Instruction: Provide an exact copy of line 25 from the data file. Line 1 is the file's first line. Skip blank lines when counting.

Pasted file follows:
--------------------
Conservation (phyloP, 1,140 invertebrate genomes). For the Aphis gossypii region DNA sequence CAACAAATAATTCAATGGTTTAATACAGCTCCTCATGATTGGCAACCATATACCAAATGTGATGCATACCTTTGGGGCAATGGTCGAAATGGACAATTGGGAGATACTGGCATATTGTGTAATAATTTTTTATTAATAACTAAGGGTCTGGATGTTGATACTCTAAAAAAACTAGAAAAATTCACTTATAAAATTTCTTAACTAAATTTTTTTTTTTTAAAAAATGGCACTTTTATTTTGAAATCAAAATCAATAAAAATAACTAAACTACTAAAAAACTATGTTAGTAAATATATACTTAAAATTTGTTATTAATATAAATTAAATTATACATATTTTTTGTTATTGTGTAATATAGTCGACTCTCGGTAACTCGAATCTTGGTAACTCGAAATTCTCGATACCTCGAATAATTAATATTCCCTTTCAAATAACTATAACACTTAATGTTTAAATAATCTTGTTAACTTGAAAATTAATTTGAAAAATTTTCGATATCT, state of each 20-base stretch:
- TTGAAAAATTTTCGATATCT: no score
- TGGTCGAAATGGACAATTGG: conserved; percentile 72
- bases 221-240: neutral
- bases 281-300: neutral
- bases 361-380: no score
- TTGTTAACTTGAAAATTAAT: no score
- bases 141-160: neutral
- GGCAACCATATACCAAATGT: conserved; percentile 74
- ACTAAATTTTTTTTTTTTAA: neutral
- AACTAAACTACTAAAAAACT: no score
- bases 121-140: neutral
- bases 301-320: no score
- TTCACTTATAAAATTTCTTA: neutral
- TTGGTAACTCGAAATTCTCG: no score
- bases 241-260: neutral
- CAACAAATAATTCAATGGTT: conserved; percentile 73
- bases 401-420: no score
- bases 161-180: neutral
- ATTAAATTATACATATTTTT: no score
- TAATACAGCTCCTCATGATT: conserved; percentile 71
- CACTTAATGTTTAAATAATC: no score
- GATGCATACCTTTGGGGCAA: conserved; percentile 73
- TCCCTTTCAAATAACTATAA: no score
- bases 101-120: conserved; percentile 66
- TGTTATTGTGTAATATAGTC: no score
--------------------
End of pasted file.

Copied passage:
- bases 101-120: conserved; percentile 66